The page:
(I actually saw this live at The Tate. I believe WP had time to take a nap in Trafalgar Square while I stood riveted to this painting)
I'm feeling rather gloomy and grumpy. Firstly, WP has been in California for the last ten days (due home tomorrow). Then there is the matter of our sadness and dismay over Prop 8 passing, as well as very ill feelings toward Washington regarding the "bail- out".
They have sacrificed mightily to perform their duties; their minds, their limbs and their lives. Isn't it about time we brought our own U.S. veterans home from Iraq? And when they return let us give them the hero's welcome by giving them the services , support and respect they deserve at home. Decent healthcare, housing, and jobs.
I , like many in this country, have put our hope on Barack Obama to end this nerve-wracking, senseless war. I hope that he will do what early on in his campaign he said he would do: an exit strategy over the span of sixteen months , I believe it was.
I don't mean to burst anyone's bubble over Obama's victory; I share in your hope and enthusiasm. But I think those of us who value peace need to be ever vigilant that our new president will not let us down in helping to end this war and decreasing American -led conflicts that serve to alienate us further from the world community.Lastly, I'm posting the video below not to be divisive but to help shed some light on a perspective that rarely makes it to the corporate media. And, I happen to see value in it, too.
This is the preeminent civil rights struggle of our times. I think that one day, people who stand silent now on this issue will regret not having spoken up.
I did find it interesting that Olbermann stated that he can't think of "even a collegue" who was affected by this issue. Rachel Maddow is gay. Not to take away from what Keith has so passionately stated; just sayin'.
That's the title of Mark Prime's compilation of poems, with cover artwork by the equally talented artist, Ben Heine.
Wash The Flag, Don't Burn it is a collection of 165 poems about peace, war, justice and liberty. Mark Prime is known to a lot of us in the blogosphere simply as Poetryman. He is the author of A Poetic Justice and started the Peace Tree, a blog that features the writing of several people including my own occasional contributions.
Every time I open the book, I do so randomly. Here is the first poem I turned to today.
They grow closer together each passing day You know the vine I mean The knitting of nature, green Canopy aloft with life Even when it's not They tussle together like schoolchildren Holding tight the other's hand Moving 'cross the ground, trees Weaving a needlepoint of intricacy Tapping into new little worlds Breathing time into tiny planets The labor is far from over Heavens hold lips in wait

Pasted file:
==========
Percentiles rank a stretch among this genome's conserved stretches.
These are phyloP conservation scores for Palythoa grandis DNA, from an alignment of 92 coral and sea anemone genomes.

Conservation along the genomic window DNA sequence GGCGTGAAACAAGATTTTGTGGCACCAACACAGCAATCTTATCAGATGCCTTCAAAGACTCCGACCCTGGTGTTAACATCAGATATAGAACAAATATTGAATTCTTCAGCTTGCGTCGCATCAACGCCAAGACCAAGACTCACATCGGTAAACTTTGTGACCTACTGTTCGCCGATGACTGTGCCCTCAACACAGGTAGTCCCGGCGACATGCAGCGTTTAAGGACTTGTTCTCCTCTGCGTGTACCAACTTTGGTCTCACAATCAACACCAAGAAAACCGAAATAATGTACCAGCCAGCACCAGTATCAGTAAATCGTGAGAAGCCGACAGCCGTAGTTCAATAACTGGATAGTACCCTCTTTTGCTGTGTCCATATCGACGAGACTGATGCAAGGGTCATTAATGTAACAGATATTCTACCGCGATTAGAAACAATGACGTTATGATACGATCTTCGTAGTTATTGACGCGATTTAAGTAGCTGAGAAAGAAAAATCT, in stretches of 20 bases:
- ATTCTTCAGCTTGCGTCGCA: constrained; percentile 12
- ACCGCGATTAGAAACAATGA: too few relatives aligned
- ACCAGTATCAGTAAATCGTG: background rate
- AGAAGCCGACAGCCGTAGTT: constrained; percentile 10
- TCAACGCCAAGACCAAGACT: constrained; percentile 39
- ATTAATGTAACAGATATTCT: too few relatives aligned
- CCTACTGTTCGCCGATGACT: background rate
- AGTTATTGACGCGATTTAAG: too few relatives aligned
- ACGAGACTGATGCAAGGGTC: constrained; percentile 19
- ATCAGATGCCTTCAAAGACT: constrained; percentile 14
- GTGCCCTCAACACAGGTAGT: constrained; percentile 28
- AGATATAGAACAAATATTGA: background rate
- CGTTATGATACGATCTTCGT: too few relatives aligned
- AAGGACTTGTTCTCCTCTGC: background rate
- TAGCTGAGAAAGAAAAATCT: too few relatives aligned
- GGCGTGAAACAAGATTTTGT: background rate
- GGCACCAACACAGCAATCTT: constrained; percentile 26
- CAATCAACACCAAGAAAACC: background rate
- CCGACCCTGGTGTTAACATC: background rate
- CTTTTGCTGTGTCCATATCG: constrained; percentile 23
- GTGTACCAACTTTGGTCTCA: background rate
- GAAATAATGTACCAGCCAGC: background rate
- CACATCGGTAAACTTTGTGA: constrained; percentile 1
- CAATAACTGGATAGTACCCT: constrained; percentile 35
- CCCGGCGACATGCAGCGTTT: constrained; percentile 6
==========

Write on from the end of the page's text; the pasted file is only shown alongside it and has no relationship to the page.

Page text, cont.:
And the less subtle, more powerful voice of this poem:
The War on Peace
When men squander their waking lives God-jawing 'bout peace intent on war The world's roads will soon be ruined In man's self-strewn ambush And our cities will crouch like snipers Shelling their own decayed manifestation Humanity then becomes the blinded child Searching recklessly for its original eyes
It was hard to pick which poems to feature in this post; there are so many good ones. That is why it became necessary for me to choose them randomly. There is power, love, passion, anger without bitterness, clarity and real talent in this collection.
I'm pleased and proud to count Mark among my blog friends. I admire him not only for his talent as a poet but for his ability to live the life of a peaceful human being. It shows in his every word. Thanks Mark, for what you bring tirelessly to the blogosphere on a daily basis.
I had a great day in Boston with my daughter SG2 who is a sophomore at Boston University. It was in the mid to high 60's, cloudy and breezy. People were out in droves.
SG2 and I decided to invest in time together and not try to take the T anywhere too far from her dorm. So we walked around Newbury Street together and poked in shops full of things we cannot readily afford. Then lunch at a cheap, pretty good Thai restaurant. Followed by a lot of walking in Boston Common. And we chatted up a storm and held hands a lot. What a sweet, affectionate, assertive, level-headed and deep-thinking person I helped to raised. It's hard to believe. Almost 20 and thinking so much about her future. It's all she talks about. I'm getting all sappy and teary-eyed now, so I'm just going to show you some photos from our day together.
I believe that the images and writing posted here fall under the "fair use" section of the U.S. copyright law http://www.copyright.gov/title17/92chap1.html#107, as they are intended for educational purposes and are not in a medium that is of commercial nature.